On the June 20th edition of Sunday Morning, CBS reporter Richard Schlesinger conducted a glowing interview with pay czar Kenneth Feinberg, lauding him as someone who speaks with "moral authority" and who has "become an expert assessor of the value of life itself."

Feinberg, who will now be in charge of distributing the $20 billion BP has pledged for the oil spill, previously worked with President Obama to control salaries and bonuses of Wall Street CEOs. Schlesinger could barely contain his disgust for the executives.

He scolded, "How do you avoid looking at these guys on the other side of the table and say, You're just a bunch of greedy so-and-sos?"



Managing Editor's Note: I saw this earlier today on RedState and asked the artist for permission to republish here. You can check out more of Toby Dials's work at TobyToons.com and follow him on Twitter here.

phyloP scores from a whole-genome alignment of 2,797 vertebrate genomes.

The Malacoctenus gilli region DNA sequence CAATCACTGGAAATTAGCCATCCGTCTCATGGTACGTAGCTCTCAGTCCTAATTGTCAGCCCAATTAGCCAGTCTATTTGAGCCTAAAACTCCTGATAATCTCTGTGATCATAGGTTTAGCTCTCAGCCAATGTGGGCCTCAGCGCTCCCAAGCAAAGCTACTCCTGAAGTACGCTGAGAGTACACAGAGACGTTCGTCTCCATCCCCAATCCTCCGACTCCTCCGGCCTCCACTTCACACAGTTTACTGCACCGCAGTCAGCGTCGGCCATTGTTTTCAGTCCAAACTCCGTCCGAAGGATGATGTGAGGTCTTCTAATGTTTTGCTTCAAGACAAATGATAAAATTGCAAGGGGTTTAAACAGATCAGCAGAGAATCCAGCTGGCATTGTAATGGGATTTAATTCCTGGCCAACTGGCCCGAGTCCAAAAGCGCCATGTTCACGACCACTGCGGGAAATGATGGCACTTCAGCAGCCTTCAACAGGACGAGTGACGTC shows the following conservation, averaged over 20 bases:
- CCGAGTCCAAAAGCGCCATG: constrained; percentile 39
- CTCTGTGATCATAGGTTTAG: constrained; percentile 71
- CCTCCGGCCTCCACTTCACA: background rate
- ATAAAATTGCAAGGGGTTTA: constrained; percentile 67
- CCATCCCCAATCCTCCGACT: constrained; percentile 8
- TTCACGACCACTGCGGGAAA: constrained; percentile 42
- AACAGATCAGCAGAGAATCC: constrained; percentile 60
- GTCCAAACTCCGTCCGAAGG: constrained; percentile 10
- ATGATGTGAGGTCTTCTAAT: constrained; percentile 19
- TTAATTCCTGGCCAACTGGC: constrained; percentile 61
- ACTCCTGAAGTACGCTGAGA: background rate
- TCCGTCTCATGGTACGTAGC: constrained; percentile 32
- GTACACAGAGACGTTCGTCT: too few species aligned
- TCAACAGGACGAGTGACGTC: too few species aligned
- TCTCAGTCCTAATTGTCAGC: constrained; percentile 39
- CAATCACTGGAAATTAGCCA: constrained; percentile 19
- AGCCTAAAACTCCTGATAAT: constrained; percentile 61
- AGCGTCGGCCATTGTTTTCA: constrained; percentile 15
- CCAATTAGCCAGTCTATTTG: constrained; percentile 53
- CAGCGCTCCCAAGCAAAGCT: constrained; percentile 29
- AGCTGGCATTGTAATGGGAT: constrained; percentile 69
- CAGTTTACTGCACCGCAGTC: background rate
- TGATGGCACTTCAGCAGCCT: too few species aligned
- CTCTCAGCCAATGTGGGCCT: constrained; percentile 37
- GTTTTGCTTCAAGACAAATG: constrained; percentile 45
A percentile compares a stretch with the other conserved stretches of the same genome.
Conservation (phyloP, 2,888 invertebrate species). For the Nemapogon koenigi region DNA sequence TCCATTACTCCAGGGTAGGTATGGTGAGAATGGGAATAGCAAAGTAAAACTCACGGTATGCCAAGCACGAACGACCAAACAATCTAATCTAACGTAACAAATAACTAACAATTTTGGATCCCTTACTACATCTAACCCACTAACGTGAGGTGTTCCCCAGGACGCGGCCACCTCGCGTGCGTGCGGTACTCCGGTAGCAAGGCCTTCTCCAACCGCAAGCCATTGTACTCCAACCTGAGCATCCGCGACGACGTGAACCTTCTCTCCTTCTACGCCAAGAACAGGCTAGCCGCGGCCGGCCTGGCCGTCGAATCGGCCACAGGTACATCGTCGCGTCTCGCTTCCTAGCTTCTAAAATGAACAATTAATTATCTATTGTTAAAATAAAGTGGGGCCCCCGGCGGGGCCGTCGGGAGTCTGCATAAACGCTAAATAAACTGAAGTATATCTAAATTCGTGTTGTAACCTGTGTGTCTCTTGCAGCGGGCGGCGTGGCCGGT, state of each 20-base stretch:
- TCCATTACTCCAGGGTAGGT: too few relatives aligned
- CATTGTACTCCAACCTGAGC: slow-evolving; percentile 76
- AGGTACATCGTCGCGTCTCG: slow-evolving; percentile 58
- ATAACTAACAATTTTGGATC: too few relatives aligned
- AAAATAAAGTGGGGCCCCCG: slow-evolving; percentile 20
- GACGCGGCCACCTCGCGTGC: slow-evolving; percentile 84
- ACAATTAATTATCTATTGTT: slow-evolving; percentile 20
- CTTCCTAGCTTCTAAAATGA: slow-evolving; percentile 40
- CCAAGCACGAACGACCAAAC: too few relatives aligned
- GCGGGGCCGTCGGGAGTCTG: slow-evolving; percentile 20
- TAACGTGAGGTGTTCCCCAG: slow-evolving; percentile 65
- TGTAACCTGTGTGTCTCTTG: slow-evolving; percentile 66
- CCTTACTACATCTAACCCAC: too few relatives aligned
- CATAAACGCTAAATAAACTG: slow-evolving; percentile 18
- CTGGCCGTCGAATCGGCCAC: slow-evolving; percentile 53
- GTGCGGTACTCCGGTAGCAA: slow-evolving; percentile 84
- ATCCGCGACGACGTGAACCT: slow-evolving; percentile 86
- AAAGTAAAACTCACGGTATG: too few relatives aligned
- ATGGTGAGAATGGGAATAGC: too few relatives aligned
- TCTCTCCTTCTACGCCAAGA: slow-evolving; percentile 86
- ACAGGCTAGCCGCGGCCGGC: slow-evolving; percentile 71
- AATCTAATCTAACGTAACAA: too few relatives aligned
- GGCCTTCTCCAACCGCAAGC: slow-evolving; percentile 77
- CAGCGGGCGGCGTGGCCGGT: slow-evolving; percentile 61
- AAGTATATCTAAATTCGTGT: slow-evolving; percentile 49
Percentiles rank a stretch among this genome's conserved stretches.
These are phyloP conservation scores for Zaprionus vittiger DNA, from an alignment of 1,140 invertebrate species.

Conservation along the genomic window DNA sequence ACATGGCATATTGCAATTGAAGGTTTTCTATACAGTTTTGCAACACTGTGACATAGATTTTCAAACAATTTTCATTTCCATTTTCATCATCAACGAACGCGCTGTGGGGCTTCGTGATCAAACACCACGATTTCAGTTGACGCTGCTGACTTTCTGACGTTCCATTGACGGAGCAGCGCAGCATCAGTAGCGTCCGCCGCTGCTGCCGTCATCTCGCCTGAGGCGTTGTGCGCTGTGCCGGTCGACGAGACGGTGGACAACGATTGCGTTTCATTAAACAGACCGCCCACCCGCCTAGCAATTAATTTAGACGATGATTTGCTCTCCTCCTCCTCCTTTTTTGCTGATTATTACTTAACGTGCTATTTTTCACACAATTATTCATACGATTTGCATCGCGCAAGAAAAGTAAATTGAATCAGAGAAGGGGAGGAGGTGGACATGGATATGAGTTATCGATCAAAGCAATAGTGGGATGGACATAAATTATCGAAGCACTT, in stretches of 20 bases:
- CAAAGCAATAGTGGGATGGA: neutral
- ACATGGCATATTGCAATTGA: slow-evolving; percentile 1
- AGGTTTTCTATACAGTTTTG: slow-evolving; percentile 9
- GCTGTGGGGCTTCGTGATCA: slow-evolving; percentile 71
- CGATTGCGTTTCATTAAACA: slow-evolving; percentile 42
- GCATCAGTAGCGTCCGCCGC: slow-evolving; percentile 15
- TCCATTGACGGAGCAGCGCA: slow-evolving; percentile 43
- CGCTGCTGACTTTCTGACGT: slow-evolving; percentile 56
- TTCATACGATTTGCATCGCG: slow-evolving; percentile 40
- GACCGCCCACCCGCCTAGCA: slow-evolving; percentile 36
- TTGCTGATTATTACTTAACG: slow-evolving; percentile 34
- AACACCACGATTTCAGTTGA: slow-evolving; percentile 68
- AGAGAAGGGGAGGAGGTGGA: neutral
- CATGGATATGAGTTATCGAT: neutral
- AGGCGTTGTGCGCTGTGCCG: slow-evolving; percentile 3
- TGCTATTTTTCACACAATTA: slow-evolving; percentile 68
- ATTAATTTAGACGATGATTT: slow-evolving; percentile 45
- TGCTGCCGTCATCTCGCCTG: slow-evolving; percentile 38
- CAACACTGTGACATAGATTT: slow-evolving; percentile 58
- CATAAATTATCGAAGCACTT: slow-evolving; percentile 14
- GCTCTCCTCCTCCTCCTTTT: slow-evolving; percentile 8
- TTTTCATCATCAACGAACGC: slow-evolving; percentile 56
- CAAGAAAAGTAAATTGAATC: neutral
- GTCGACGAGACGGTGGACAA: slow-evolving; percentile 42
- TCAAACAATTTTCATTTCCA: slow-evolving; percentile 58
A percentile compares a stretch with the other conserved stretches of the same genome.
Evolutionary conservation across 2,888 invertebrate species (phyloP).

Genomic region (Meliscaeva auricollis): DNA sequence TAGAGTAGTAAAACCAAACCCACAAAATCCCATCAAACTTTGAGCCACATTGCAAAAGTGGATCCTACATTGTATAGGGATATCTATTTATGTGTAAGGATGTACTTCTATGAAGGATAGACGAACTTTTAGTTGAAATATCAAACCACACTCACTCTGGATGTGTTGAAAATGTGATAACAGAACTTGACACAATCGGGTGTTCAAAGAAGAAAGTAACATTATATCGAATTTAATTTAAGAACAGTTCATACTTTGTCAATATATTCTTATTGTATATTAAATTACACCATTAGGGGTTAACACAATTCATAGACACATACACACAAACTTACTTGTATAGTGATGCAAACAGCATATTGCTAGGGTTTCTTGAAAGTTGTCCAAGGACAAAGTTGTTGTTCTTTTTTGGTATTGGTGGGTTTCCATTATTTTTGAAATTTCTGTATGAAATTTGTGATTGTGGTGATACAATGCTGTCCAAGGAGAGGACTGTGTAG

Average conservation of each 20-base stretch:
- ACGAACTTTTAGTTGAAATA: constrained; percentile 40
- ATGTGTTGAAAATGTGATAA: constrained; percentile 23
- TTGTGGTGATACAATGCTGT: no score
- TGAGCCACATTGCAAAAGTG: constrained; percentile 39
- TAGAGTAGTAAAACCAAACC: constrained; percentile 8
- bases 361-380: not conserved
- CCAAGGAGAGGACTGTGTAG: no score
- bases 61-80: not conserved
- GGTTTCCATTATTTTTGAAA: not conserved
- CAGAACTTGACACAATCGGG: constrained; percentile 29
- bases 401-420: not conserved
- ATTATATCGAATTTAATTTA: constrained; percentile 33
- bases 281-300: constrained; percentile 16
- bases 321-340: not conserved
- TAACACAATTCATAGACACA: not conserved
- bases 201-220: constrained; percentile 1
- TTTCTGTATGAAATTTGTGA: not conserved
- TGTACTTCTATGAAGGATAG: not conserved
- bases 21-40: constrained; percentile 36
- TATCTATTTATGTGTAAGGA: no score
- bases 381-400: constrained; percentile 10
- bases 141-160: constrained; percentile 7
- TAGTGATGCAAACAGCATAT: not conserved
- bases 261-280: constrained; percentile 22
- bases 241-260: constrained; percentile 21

All three morning shows on Monday railed against BP CEO Tony Hayward for attending a yachting race in England on Saturday, but they found no such anger for Barack Obama's golf outing on the same day, ignoring the story. The pattern was nearly identical on Sunday, with only Good Morning America briefly mentioning the President's recreational activities.

On Monday's Early Show, Katie Couric appeared and derided, "But that image of Tony Hayward participating in that yacht race over the weekend probably hurt his image even more, as if that's possible." Good Morning America's Sharyn Alfonsi indignantly reported, "...Tony Hayward goes sailing, but residents weren't the only ones wondering what was he thinking?"